Yes, I think that if Nikon comes out with faster lenses for the V1, it will take off - great viewfinder, very fast focus, many handy features.
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Old 06-15-2012   #16
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Quote:
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Wait wait, V1 is a toy but OMD with M43 sensor is not?

I suppose if your talking full frame they are both toys in comparison. The asthetics of the Nikon is what makes it that way for me ... not it's performance!
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Old 06-15-2012   #17
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What makes the Nikon 1 a toy is two things:

- UI based on the idea that it is for compact camera upgraders. In that sense the OM-D is a real camera.

- Crop factor that makes using legacy glass all but pointless, makes DOF control much harder and brings a disadvantage in image quality compared to m4/3rds and APS-C

That's why I have a NEX and why I strongly dissuade young women to buy a Nikon 1, no matter how 'cute' it may be.
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Old 06-16-2012   #18
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Interesting, I knew the market was growing but I had no idea by how much!
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Old 06-16-2012   #19
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Quote:
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I'm using cameras made in the 1960s and 70s and having zero problems achieving high quality results from them. It's not the gear.
I presume those 'old' cameras are full-frame (35mm) or larger.... You should expect different results with small sensors. Whether or not you can get 'sharp' pictures from the small sensor digitals is one thing. Getting the specific kinds of results you want from them is another matter.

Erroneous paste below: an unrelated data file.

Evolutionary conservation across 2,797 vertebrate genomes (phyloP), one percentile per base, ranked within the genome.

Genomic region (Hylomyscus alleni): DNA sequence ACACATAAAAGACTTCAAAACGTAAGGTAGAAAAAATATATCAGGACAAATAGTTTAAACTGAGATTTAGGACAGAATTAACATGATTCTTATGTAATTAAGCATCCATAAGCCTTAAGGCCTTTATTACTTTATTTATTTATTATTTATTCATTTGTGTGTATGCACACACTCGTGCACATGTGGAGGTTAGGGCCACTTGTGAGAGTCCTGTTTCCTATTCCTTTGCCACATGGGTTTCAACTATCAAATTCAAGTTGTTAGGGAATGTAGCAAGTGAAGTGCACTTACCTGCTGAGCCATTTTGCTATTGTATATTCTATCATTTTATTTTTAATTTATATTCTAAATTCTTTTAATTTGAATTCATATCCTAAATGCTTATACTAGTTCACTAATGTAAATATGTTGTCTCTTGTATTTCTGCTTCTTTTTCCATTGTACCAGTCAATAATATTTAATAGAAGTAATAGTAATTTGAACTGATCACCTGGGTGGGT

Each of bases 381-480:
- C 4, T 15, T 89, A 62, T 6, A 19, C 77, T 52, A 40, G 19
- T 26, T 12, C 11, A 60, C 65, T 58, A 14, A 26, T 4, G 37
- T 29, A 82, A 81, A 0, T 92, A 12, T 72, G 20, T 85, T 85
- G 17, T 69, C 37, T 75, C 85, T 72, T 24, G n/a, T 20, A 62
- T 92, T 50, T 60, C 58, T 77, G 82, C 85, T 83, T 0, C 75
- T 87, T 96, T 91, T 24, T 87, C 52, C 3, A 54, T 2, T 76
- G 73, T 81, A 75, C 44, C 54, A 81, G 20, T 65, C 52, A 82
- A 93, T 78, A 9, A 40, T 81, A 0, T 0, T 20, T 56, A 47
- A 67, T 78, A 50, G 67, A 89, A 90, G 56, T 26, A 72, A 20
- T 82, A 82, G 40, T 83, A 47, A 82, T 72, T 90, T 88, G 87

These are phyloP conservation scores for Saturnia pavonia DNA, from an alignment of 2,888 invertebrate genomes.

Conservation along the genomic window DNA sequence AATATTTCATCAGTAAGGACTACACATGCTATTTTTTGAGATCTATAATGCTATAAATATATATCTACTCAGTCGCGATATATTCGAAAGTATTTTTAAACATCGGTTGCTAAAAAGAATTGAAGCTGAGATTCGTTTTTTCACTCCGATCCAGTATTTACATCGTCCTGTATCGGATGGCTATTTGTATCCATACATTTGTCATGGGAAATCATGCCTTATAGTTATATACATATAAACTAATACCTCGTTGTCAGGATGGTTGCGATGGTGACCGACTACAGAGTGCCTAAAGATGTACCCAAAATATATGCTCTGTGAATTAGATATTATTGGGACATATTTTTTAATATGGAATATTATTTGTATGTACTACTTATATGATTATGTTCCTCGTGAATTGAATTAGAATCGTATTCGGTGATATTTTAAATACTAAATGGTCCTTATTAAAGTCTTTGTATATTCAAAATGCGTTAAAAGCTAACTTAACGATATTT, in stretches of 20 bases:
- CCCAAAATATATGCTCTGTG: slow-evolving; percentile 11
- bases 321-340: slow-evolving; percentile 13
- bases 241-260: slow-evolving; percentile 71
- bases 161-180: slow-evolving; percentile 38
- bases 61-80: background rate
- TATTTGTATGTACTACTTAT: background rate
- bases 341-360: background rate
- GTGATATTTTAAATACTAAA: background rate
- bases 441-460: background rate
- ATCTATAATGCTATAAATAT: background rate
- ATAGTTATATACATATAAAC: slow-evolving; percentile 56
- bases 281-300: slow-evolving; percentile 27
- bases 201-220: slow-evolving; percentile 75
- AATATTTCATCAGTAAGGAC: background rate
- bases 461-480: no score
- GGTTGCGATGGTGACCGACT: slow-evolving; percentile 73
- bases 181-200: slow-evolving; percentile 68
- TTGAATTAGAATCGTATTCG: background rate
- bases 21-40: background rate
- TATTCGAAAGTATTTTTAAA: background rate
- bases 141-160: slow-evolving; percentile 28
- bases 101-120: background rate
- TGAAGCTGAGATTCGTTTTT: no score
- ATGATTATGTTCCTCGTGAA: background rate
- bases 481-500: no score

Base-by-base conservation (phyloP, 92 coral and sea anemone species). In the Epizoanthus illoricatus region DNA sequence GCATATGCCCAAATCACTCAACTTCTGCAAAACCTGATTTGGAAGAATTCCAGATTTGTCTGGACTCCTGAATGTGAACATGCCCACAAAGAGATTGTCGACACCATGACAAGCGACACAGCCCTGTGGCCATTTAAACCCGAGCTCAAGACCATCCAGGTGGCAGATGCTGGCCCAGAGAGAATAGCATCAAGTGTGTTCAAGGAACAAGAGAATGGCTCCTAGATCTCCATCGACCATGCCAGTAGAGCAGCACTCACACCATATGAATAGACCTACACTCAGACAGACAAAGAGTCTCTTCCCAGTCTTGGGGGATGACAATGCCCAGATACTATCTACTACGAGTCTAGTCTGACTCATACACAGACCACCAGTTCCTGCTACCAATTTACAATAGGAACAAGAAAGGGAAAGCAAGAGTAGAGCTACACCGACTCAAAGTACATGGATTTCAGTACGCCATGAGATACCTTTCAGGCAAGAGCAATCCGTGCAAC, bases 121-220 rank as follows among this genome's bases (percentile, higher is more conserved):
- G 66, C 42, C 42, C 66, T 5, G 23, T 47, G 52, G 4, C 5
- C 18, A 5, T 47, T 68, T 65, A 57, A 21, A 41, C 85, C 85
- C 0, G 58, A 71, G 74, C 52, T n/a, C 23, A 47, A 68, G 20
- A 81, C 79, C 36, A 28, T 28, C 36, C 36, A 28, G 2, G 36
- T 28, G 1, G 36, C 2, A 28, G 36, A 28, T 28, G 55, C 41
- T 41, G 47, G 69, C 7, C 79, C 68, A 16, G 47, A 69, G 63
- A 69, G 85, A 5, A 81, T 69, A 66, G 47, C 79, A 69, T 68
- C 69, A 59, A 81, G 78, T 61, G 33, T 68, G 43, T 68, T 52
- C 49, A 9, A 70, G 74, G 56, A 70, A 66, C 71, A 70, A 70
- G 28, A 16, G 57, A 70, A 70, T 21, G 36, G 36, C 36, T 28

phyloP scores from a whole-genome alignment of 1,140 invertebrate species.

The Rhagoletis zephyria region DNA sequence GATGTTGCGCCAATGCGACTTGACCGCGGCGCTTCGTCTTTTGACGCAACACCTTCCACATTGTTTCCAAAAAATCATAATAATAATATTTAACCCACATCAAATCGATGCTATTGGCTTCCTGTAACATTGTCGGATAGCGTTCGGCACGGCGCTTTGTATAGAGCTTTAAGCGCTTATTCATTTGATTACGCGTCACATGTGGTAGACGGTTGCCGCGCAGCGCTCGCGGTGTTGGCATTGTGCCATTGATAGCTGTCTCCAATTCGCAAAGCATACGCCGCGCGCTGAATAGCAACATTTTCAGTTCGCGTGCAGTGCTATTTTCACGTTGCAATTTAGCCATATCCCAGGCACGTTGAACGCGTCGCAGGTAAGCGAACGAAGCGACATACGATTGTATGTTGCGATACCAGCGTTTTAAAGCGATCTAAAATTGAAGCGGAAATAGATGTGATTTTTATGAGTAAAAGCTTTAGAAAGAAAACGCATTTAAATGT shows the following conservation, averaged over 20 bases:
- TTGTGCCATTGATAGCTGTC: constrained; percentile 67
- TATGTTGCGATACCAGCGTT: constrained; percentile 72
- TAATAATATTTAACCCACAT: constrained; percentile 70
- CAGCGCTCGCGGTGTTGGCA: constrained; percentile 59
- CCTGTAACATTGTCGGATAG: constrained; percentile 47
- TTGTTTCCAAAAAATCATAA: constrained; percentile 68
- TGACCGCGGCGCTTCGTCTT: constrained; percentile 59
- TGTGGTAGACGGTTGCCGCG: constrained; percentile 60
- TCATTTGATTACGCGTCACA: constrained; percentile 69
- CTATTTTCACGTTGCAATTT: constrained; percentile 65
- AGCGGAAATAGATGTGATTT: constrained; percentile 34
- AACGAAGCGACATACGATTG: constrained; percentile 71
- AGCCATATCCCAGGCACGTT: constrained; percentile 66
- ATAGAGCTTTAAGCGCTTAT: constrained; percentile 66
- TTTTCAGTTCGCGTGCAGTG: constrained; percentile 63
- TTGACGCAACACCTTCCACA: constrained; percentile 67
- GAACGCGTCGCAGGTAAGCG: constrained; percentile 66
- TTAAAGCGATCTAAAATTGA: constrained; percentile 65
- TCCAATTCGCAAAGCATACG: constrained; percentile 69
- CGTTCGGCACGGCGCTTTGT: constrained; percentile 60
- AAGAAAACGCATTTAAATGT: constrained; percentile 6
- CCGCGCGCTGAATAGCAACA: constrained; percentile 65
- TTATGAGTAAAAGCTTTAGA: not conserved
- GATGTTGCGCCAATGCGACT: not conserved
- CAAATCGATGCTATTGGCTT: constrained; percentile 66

This is like telling the 8x10 shooter you get 'high quality results' from your Leica. So what.
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Old 06-16-2012   #20
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this thread is indicative of rff of late...everyone is trying to prove they have the biggest d..k..we gotta stop this fast or this place is going to hit dirt quick.
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Old 06-16-2012   #21
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I believe that in ten years DSLRs will be fully replaced by mirrorless systems.
Six years. Within three years DSLRs will be an "old people" thing, if they aren't already. The D5 will be the last Nikon pro DSLR with a pentaprism.
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You must be a true youngster.......
Old 06-16-2012   #22
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You must be a true youngster.......

Quote:
Originally Posted by Ronald_H View Post
why I strongly dissuade young women to buy a Nikon 1, no matter how 'cute' it may be.
Most men, shorty after puberty, or late teens have learned that trying to dissuade or persuade a woman to anything is a true waste of time. Spend that time more productively. Do something to benefit humanity. Convincing women to do or not do anything is counter productive in the most negative sense of the words.
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Old 06-25-2012   #23
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I don't really care what the fashion is, or who has the fastest growing market share. That's all BS. Make a better camera. I'll buy it.